Tax ruling ties for fourth in story ranking
by DAVID DAVIS, Managing Editor
Dec 28, 2012 | 1181 views | 0 0 comments | 6 6 recommendations | email to a friend | print
A ruling by three appellate court judges in Knoxville put an end to the long-running sales tax dispute between the city of Cleveland and Bradley County.

Newsroom editors and staff writers voted the ruling as No. 4 on the Top 10 list of Cleveland Daily Banner news articles for 2012 because of its long-term impact on city and county budgets and cooperation. The sales tax ruling actually shared the No. 4 spot with news coverage of the official launch of production in the new Whirlpool Cleveland Division plant on Benton Pike.

Based on total points, the sales tax and Whirlpool stories tied in the newsroom staff vote.

Tennessee Court of Appeals, Eastern Division, Knoxville, heard oral arguments on Aug. 3 after the city appealed a ruling by Chancellor Jerri Bryant that left intact a 1967 tax-sharing agreement.

The justices did reverse Bradley County Chancellor Jerri Bryant on one of three questions by declaring the city is entitled to receive proceeds for the entire 2010 fiscal year, which began July 1, 2009, and ended June 30, 2010.

Bryant ruled earlier this year that the county could begin collecting its share of a 2009 sales tax on June 30, 2009. The Bradley County Trustee held $1.5 million in disputed funds until the ruling was handed down Oct 30. That money was transferred to the city. That part of the ruling also meant Bradley County Schools owed the city $1.422 in taxes for the same period. On Dec. 10, the City Council accepted the school district’s offer to repay $1.422 million over a period of 30 months beginning July 15.

Attorney James Logan, who represented the county, said Thursday it is ironic that the sales tax increase approved by voters owes its support to the public’s desire for more money for education.

“At the end of the litigation, Bradley County Schools will have some of the funds available it anticipated for the next two years. However, we should not forget that the city and county school systems will reap the benefits in the foreseeable future.”

About a month earlier on Nov. 13, the Council unanimously voted not to appeal to the Tennessee Supreme Court.

Cleveland Mayor Tom Rowland said before the vote, “Although I have not heard from every member of the Council on how they feel about the appeal, I would highly recommend we put this lawsuit to rest and the Council unanimously agree not to enter into an appeal in this lawsuit.”

The resolution written by At-Large Councilman Richard Banks stated in part that the appeals court issued a ruling settling all issues relating to the sales tax dispute between the two local governments. He said continuing working together on joint projects now and in the future is in the best interests of city and county residents.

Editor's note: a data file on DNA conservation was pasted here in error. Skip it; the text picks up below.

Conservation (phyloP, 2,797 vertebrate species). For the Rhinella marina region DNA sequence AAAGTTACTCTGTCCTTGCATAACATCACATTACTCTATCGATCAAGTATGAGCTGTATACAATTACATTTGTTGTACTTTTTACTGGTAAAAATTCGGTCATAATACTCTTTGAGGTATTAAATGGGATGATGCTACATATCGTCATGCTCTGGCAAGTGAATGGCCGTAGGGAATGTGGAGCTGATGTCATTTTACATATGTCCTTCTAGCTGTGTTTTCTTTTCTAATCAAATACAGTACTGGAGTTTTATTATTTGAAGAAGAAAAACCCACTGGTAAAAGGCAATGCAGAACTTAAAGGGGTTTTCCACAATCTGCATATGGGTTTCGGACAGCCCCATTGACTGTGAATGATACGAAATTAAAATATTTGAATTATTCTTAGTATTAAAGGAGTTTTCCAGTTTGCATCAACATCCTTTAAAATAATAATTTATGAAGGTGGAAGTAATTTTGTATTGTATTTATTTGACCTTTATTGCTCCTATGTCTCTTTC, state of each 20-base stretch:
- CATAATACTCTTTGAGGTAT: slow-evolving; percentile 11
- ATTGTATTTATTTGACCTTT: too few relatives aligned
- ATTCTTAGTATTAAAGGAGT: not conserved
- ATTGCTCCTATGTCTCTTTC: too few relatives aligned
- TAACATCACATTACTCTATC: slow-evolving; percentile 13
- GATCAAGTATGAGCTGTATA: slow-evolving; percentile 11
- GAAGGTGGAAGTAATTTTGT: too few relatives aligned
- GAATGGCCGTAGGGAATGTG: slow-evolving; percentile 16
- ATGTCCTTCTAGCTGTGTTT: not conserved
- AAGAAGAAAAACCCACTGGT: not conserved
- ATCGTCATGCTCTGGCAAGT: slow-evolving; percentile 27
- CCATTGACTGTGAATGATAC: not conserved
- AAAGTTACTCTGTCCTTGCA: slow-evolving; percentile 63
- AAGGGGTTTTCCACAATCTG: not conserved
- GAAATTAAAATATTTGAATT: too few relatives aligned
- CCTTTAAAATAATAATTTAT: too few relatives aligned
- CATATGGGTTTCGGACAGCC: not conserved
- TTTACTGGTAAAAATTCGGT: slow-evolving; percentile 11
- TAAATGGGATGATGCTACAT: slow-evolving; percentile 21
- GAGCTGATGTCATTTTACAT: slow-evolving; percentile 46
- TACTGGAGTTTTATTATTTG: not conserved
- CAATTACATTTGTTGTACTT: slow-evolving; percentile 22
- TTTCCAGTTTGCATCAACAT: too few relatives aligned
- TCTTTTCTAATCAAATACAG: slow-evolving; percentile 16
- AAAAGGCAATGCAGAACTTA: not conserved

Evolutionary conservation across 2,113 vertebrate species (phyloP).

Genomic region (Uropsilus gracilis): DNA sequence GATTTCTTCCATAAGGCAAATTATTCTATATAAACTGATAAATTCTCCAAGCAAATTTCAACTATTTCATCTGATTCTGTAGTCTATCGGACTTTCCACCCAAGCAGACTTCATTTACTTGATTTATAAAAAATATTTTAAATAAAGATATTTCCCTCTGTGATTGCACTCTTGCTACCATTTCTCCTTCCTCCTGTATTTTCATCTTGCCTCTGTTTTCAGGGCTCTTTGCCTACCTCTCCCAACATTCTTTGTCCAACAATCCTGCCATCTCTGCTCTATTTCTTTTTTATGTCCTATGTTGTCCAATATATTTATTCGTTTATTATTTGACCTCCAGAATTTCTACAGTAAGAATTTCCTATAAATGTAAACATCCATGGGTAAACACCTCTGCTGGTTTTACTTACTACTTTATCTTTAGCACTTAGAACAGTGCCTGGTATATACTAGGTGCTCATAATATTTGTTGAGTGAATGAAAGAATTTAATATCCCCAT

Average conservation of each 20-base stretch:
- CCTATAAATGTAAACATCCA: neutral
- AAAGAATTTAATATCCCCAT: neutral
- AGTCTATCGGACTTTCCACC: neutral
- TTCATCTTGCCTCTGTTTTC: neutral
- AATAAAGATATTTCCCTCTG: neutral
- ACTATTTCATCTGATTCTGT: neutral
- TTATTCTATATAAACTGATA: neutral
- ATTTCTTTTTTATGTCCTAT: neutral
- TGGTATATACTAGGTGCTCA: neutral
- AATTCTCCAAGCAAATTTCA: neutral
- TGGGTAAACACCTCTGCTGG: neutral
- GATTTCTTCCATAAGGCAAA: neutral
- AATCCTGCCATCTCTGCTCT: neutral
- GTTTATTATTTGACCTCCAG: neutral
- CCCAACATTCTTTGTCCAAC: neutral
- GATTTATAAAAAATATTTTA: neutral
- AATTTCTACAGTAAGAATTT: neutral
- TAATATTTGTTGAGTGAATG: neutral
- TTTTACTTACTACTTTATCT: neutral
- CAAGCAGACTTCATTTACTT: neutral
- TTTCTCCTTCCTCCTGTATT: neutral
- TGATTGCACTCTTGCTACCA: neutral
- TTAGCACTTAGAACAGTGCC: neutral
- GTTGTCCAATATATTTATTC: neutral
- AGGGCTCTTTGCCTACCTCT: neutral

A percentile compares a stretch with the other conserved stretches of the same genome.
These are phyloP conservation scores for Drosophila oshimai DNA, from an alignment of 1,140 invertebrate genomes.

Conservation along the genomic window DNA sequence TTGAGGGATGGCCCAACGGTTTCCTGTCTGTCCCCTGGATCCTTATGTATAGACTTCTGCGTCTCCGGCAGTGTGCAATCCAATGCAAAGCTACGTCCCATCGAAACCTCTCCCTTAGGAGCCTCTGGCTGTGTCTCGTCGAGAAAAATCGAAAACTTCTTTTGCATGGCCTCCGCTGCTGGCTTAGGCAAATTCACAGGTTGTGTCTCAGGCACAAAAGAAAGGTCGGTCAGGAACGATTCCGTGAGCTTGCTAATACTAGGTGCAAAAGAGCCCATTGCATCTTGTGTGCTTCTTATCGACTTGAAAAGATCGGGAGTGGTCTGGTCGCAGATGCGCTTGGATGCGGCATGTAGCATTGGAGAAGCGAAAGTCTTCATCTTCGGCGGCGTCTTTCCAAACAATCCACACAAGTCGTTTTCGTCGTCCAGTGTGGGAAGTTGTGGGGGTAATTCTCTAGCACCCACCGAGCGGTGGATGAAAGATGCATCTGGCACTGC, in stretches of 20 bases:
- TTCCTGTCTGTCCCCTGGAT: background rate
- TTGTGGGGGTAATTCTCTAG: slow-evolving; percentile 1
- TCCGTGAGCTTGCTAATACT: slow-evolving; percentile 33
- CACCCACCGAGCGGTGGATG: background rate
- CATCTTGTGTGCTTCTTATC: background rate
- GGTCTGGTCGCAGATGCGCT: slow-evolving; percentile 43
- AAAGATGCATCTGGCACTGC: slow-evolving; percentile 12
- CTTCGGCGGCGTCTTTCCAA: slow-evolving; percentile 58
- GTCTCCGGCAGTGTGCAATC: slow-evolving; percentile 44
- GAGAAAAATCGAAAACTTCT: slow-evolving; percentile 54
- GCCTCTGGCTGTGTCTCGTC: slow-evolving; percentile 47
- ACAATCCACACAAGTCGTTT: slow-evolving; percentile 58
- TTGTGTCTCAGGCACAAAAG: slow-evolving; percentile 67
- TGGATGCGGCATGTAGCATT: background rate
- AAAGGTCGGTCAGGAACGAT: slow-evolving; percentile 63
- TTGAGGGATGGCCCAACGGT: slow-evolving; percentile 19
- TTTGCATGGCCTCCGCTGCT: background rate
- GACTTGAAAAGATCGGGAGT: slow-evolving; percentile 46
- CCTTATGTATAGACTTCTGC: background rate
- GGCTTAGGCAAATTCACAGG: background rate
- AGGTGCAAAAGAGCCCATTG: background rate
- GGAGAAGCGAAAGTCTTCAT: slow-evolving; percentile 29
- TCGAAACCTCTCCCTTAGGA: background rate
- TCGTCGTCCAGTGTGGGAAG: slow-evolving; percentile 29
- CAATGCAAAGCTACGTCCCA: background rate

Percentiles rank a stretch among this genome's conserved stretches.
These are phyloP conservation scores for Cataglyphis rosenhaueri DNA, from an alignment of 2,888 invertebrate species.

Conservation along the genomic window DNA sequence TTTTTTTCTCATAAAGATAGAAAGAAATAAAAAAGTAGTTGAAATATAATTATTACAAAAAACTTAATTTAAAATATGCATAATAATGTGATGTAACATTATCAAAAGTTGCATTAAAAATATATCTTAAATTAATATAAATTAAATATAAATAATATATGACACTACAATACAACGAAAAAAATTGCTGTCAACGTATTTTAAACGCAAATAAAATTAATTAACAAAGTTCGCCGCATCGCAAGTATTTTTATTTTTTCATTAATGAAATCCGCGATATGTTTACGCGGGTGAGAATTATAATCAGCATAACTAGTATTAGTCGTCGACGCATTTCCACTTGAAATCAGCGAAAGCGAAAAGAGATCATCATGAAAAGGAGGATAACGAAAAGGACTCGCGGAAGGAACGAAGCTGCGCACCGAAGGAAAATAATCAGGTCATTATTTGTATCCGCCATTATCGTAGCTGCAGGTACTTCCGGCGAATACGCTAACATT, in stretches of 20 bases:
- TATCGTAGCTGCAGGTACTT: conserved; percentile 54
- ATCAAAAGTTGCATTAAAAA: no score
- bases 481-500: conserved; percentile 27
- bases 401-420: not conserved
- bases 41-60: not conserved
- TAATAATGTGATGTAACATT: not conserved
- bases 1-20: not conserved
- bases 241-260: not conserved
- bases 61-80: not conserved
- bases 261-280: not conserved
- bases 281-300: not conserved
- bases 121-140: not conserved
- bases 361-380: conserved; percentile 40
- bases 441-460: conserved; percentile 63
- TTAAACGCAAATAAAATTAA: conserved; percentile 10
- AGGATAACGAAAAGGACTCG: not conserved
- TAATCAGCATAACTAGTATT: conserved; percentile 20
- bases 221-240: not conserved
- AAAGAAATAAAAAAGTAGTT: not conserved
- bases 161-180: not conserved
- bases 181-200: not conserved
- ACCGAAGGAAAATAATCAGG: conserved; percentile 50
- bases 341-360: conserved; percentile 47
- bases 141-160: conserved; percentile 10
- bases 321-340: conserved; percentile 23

Rowland said Thursday morning he believes the ruling put an end to the dispute.

“I don’t think it will ever come up again,” Rowland said. “There have been too many court rulings favoring the agreement.”

Bradley County Mayor D. Gary Davis said, "I am hopeful the sales tax issue between the city and county has been laid to rest. Our contract with the city has been upheld by the State Appeals Court twice, so I feel the problem is now behind us and we can move forward in a spirit of community cooperation."

Justices Charles Susano Jr., D. Michael Swiney and John W. McClarty determined actions spoke louder than words in its decision handed down Oct. 30.

The court stated the city’s actions over a period of approximately 25 years confirmed its intent that a 1980 agreement controlled a sales tax increase in 1982. The opinion stated the city could have questioned the validity of the agreement at any time, but chose to do so only when the agreement became more beneficial to the county.

“We hold that by its actions in close proximity to the 1980 Amendment and the 1982 adoption by the County of a tax increase, and for approximately 25 years thereafter, the City has confirmed its intent that the Contract control distribution of the proceeds of the County’s 1982 tax increase,” Judge Susano wrote in a 17-page document on behalf of Judges Swiney and McClarty.

The justices stated the 1980 contract applied to the 1982 tax increase for a number of reasons. For one, the city admitted in chancery court that the 1980 Amendment made the 1967 contract applicable to the 1982 county tax increase.

“A party is not allowed to take one position in the trial court and then take a contrary position on appeal,” Susano wrote.

The appeals court decision was important because Bradley County stood to lose more than $3 million annually if the court nullified the revenue sharing formula between the two local governments. On the other hand, the city wanted the money because it will lose $1.8 million when the fire contract between the city and county fully expires June 30.